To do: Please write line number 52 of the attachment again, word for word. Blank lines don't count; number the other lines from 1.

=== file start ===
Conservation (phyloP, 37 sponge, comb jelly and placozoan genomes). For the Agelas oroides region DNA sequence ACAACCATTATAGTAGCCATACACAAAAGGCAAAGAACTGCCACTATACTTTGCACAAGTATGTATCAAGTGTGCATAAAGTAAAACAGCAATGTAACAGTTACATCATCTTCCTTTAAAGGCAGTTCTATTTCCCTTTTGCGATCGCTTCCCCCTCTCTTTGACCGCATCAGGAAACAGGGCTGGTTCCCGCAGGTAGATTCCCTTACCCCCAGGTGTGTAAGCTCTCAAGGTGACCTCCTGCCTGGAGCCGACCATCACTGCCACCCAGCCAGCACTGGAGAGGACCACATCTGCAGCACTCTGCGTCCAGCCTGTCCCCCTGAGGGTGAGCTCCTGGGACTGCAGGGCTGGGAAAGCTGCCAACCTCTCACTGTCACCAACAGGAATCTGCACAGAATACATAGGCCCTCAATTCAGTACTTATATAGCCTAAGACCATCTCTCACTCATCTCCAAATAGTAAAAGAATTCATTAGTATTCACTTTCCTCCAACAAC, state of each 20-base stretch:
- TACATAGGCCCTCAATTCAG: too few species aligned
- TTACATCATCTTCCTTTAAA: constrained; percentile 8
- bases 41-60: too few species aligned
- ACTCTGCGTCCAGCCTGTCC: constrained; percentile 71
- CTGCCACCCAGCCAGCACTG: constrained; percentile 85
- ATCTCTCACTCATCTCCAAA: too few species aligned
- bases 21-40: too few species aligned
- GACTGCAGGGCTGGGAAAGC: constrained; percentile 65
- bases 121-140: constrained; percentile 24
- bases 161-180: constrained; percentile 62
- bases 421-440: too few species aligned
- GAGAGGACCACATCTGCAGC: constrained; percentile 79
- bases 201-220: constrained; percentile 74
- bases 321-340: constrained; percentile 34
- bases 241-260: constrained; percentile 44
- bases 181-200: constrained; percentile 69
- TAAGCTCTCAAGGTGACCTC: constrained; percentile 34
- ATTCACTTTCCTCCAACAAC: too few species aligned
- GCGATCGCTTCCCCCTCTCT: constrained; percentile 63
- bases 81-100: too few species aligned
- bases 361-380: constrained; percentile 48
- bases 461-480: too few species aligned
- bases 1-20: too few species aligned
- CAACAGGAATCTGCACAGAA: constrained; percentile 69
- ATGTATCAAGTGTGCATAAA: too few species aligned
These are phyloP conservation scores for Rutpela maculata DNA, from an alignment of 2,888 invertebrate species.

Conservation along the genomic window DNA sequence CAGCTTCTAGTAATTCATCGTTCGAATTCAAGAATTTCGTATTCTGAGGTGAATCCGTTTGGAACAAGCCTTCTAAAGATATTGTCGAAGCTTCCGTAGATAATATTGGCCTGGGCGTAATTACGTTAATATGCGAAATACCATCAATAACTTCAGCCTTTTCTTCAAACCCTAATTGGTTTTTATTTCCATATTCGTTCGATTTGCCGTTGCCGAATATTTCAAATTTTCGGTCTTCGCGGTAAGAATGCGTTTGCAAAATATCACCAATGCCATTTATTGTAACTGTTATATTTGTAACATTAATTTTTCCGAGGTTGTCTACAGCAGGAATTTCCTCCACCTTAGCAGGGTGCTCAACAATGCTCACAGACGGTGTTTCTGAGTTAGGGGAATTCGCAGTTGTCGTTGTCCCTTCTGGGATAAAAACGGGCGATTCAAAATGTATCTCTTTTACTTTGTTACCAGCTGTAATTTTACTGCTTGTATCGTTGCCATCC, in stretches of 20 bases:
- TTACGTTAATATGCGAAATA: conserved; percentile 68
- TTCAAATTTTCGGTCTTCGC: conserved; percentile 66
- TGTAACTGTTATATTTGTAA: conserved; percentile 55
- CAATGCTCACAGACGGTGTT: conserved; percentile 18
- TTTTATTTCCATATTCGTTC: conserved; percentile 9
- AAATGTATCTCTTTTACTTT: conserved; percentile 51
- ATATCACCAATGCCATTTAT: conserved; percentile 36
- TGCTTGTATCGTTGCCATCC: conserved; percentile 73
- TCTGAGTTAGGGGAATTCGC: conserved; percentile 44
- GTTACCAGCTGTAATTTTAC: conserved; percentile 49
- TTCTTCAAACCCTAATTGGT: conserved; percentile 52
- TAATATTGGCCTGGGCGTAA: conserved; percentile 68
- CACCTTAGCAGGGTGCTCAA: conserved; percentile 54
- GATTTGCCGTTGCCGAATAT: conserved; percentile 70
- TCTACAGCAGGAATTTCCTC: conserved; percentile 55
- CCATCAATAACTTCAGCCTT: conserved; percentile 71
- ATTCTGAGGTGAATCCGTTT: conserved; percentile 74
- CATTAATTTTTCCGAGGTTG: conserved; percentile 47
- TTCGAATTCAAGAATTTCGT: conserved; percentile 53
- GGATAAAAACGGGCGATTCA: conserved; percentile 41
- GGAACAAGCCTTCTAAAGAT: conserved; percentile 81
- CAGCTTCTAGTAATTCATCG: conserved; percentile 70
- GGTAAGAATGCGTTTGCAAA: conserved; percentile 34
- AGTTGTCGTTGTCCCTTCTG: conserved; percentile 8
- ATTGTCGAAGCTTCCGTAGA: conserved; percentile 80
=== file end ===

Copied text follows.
- AGTTGTCGTTGTCCCTTCTG: conserved; percentile 8